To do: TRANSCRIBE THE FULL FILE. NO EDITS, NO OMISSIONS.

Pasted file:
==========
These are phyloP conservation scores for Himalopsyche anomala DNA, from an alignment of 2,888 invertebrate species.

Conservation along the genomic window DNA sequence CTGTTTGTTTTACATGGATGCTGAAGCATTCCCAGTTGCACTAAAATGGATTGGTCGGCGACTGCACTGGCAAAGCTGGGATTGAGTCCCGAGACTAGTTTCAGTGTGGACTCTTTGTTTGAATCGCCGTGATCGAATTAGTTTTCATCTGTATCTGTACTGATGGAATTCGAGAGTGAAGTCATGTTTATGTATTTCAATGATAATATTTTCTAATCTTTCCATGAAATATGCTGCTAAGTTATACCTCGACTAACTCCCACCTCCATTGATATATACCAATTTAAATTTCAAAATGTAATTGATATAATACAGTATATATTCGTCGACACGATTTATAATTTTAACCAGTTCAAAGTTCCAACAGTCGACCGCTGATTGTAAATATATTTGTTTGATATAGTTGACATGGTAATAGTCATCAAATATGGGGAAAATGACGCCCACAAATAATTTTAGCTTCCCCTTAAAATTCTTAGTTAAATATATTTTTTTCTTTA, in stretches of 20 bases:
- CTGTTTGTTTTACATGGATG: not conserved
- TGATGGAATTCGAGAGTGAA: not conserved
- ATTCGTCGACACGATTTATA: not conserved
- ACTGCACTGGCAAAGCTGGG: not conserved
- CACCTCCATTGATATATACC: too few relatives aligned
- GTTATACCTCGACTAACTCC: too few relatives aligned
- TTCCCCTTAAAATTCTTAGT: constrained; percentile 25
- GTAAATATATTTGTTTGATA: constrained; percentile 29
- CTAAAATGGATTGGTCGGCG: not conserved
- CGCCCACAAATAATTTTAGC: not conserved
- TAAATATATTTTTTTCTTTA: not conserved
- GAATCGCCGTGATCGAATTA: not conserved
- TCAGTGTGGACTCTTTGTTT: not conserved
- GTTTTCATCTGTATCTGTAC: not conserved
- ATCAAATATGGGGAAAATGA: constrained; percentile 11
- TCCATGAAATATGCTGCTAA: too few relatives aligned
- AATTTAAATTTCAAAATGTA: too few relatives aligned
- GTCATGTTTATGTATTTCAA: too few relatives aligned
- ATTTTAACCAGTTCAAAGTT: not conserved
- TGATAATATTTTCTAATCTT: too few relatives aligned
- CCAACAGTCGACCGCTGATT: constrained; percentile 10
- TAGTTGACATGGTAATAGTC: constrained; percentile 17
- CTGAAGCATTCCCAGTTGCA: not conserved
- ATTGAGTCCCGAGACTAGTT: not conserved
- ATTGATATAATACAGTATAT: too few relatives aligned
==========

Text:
These are phyloP conservation scores for Himalopsyche anomala DNA, from an alignment of 2,888 invertebrate species.

Conservation along the genomic window DNA sequence CTGTTTGTTTTACATGGATGCTGAAGCATTCCCAGTTGCACTAAAATGGATTGGTCGGCGACTGCACTGGCAAAGCTGGGATTGAGTCCCGAGACTAGTTTCAGTGTGGACTCTTTGTTTGAATCGCCGTGATCGAATTAGTTTTCATCTGTATCTGTACTGATGGAATTCGAGAGTGAAGTCATGTTTATGTATTTCAATGATAATATTTTCTAATCTTTCCATGAAATATGCTGCTAAGTTATACCTCGACTAACTCCCACCTCCATTGATATATACCAATTTAAATTTCAAAATGTAATTGATATAATACAGTATATATTCGTCGACACGATTTATAATTTTAACCAGTTCAAAGTTCCAACAGTCGACCGCTGATTGTAAATATATTTGTTTGATATAGTTGACATGGTAATAGTCATCAAATATGGGGAAAATGACGCCCACAAATAATTTTAGCTTCCCCTTAAAATTCTTAGTTAAATATATTTTTTTCTTTA, in stretches of 20 bases:
- CTGTTTGTTTTACATGGATG: not conserved
- TGATGGAATTCGAGAGTGAA: not conserved
- ATTCGTCGACACGATTTATA: not conserved
- ACTGCACTGGCAAAGCTGGG: not conserved
- CACCTCCATTGATATATACC: too few relatives aligned
- GTTATACCTCGACTAACTCC: too few relatives aligned
- TTCCCCTTAAAATTCTTAGT: constrained; percentile 25
- GTAAATATATTTGTTTGATA: constrained; percentile 29
- CTAAAATGGATTGGTCGGCG: not conserved
- CGCCCACAAATAATTTTAGC: not conserved
- TAAATATATTTTTTTCTTTA: not conserved
- GAATCGCCGTGATCGAATTA: not conserved
- TCAGTGTGGACTCTTTGTTT: not conserved
- GTTTTCATCTGTATCTGTAC: not conserved
- ATCAAATATGGGGAAAATGA: constrained; percentile 11
- TCCATGAAATATGCTGCTAA: too few relatives aligned
- AATTTAAATTTCAAAATGTA: too few relatives aligned
- GTCATGTTTATGTATTTCAA: too few relatives aligned
- ATTTTAACCAGTTCAAAGTT: not conserved
- TGATAATATTTTCTAATCTT: too few relatives aligned
- CCAACAGTCGACCGCTGATT: constrained; percentile 10
- TAGTTGACATGGTAATAGTC: constrained; percentile 17
- CTGAAGCATTCCCAGTTGCA: not conserved
- ATTGAGTCCCGAGACTAGTT: not conserved
- ATTGATATAATACAGTATAT: too few relatives aligned